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Providing perspectives on recent research into vitamins and nutritionals


Gluten: Friend or Foe?

By Julia Bird

The first time I made short-crust pastry as a high school student, it was a complete disaster. I thought I had followed the teacher’s  instructions properly. Instead, when it was time to line my pie dish, I found myself wrestling with a mound of pastry with the consistency of a forgotten piece of pre-loved chewing gum. What had gone wrong? The answer: my teenage enthusiasm had caused me to overwork the dough. And overworked dough made of wheat flour produces gluten. A clear case of gluten as the enemy.

Fast forward a decade or so, and we are in the midst of a gluten-free trend. This is good news for people with celiac disease, who must follow a life-long gluten-free diet and now have a much larger array of foods to choose from that are safe for them to eat. Others may be interested in eating gluten-free for purported health reasons or to avoid gluten intolerance. However, the term “gluten” used in this sense is actually a misnomer. Some bloggers have attempted, not terribly successfully, to explain the essential information about gluten and how it is related to health. Now it is time for TalkingNutrition to set the record straight.

Gluten is actually considered a “composite protein” – it is made out of two proteins, a prolamin and a glutenin, which form gluten when they are mixed together with water. Gluten contains about 50% prolamins according to the Codex Alimentarius (the New Zealand Baking Industry Research Trust provides a simple explanation here, and the Cooking Science Guy has a more scientific overview including some scanning electron microscope photos of gluten in wheat flour here). In my pastry catastrophe, energetic mixing had caused gluten to form. However in bread, gluten as formed by kneading the dough is desirable as it gives bread its chewy texture and allows it to rise. While gluten is the enemy of melt-in-the-mouth pastry-makers, it is bread baker’s friend.

The prolamins in wheat, barley and rye are gliadin, hordein and secalin, respectively, which is important to know, as they are responsible for the toxic reaction in celiac patients. As Thompson explains, people with celiac disease experience an auto-immune reaction in the lining of their small intestine after it is exposed to certain amino acid sequences in gliadin, hordein and secalin. Tests used to measure levels of “gluten” in foods actually target these specific proteins and not gluten itself. This is understandable, as people with celiac disease will react to the prolamins in cereal products, and the amount of gluten that has been formed by mixing is irrelevant.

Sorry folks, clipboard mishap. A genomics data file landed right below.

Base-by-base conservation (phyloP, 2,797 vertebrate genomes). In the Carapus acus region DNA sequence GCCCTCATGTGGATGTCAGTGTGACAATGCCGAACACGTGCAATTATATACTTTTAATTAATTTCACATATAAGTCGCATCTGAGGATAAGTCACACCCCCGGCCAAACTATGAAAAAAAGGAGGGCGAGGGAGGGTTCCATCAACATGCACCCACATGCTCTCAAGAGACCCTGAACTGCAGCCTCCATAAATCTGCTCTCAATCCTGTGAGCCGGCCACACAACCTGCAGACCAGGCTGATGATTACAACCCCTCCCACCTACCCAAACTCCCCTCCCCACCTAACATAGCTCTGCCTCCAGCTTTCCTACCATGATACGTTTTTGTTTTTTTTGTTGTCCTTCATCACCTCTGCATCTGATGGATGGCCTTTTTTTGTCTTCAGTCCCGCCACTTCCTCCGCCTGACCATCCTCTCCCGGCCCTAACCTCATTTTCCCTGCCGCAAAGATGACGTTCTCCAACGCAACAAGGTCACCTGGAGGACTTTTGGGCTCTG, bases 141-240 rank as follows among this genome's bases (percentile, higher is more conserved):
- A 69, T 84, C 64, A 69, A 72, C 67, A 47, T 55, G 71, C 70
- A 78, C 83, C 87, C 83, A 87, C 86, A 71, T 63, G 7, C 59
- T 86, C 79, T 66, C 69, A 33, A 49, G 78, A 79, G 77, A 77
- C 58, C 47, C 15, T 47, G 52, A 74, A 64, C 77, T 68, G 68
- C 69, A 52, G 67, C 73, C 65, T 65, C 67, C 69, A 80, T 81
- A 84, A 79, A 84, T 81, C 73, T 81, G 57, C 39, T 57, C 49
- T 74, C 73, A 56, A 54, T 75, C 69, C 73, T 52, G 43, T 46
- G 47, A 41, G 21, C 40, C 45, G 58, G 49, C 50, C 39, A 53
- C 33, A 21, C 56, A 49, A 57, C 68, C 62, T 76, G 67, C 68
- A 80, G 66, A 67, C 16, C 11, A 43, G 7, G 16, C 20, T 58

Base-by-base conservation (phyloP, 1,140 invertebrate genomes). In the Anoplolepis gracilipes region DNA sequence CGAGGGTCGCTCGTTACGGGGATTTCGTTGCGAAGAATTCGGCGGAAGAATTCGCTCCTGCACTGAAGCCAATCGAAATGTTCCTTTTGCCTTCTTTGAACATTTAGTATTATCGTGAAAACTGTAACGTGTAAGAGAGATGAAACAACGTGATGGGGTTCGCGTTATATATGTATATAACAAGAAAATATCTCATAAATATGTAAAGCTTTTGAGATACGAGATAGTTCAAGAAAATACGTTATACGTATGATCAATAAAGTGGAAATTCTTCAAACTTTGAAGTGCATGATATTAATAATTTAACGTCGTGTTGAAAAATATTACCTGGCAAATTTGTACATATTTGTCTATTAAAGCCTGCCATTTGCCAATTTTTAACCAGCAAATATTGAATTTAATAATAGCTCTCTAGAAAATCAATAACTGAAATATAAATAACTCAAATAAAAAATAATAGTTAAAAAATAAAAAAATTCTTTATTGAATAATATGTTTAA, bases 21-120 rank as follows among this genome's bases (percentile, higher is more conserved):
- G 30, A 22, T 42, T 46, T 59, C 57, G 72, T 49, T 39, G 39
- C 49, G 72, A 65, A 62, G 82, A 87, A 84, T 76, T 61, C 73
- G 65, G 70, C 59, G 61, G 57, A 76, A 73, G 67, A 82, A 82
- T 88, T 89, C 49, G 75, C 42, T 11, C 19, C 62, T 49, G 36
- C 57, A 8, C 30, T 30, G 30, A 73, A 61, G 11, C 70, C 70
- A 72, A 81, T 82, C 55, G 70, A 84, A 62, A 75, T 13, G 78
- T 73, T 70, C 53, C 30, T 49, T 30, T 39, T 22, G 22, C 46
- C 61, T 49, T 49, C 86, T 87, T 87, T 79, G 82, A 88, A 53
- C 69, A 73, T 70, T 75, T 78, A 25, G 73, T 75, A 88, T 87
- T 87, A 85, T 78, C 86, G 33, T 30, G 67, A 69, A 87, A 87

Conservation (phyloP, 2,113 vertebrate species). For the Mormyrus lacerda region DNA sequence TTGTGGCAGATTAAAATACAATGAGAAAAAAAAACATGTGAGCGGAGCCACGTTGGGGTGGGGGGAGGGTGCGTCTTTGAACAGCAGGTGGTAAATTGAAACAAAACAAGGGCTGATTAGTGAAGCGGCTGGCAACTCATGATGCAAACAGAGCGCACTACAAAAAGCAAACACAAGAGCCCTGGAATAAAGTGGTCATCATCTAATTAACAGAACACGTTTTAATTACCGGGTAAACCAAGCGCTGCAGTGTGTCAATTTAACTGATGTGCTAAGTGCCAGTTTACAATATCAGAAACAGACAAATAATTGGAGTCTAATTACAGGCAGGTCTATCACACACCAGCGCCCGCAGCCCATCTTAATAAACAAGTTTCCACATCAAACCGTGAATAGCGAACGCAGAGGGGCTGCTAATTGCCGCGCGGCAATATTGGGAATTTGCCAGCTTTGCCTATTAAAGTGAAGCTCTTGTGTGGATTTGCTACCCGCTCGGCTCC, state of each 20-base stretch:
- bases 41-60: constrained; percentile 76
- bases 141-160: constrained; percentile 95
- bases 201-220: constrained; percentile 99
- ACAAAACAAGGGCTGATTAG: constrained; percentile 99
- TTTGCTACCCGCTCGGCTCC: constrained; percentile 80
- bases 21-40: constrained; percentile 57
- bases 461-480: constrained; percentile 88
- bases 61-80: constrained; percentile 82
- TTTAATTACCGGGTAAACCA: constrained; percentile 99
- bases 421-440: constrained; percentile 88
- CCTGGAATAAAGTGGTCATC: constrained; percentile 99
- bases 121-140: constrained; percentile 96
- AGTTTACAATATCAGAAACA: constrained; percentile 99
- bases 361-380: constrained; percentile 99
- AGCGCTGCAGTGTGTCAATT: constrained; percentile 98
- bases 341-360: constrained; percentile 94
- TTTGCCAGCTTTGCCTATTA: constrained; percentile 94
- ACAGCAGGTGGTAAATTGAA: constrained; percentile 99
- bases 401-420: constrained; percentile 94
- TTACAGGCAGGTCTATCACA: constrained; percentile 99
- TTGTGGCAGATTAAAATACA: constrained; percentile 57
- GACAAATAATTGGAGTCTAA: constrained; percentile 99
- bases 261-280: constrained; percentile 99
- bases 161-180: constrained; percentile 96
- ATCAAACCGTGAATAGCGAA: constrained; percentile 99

It is clear that whether “gluten” is undesirable depends on your own personal situation. Currently, the only known treatment for celiac disease is a life-long gluten-free (and thus prolamin-free) diet. The exact cause of “gluten” intolerance is unknown however it can be diagnosed after celiac disease is ruled out, symptoms resolve after a gluten-free diet is introduced, and a gluten challenge produces a return of the undesirable symptoms, according to Tonutti and Bizzaro. A condition that may also resolve on a gluten-free diet is wheat-protein allergy. Allergy to the four classes of protein found in wheat – gliadin, glutenin, albumin and globulin – is possible and as gluten-free diets generally do not contain wheat, it may be helpful for wheat allergy. For these people, gluten is the enemy.

The gluten-free diet is not without its problems. First of all, the choice of gluten-free products has expanded but does not offer as much consumer choice as a standard diet. Gluten-free products attract a price premium:  Stevens and Rashid report a 242% price premium compared to conventional products, with a variation of 5% to 1000% higher. People who must avoid products containing gluten have to take extra precautions at social occasions that many of us take for granted such as enjoying food at parties and eating out at a restaurants with friends. The gluten-free diet may also place people at nutritional risk: in the long-term, intakes of fiber, folate, niacin and riboflavin may be limiting when people avoid gluten (Saturni et al.). Foods that contain gluten make an important contribution to micro- and macro-nutrient intakes, and can be considered a friend to many.

Except when making pastry.

Main citation:

Cynthia Sass. May 25, 2014. Time. 5 Things You Need to Know About Gluten.

Supporting citations:

Codex Alimentarius. Codex Committee on Nutrition and Foods for Special Dietary Uses. CODEX STAN 118-1981. Standard for Foods for Special Dietary Use for Persons Intolerant to Gluten. 2008.

Food Safety Authority of Ireland. Gluten-Free Foods. 2008.

Mark Lang. February 20, 2014. New York Times. Gluten-Free is a Consumer-Driven Trend.

Stevens L, Rashid M. Gluten-free and regular foods: a cost comparison. Can J Diet Pract Res. 2008 Fall;69(3):147-50.

Saturni L, Ferretti G, Bacchetti T. The gluten-free diet: safety and nutritional quality. Nutrients. 2010 Jan;2(1):16-34. doi: 10.3390/nu20100016. Epub 2010 Jan 14.

Thompson T. Wheat starch, gliadin, and the gluten-free diet. J Am Diet Assoc. 2001 Dec;101(12):1456-9.

Tonutti E, Bizzaro N. Diagnosis and classification of celiac disease and gluten sensitivity. Autoimmun Rev. 2014 Apr-May;13(4-5):472-6. doi: 10.1016/j.autrev.2014.01.043. Epub 2014 Jan 15.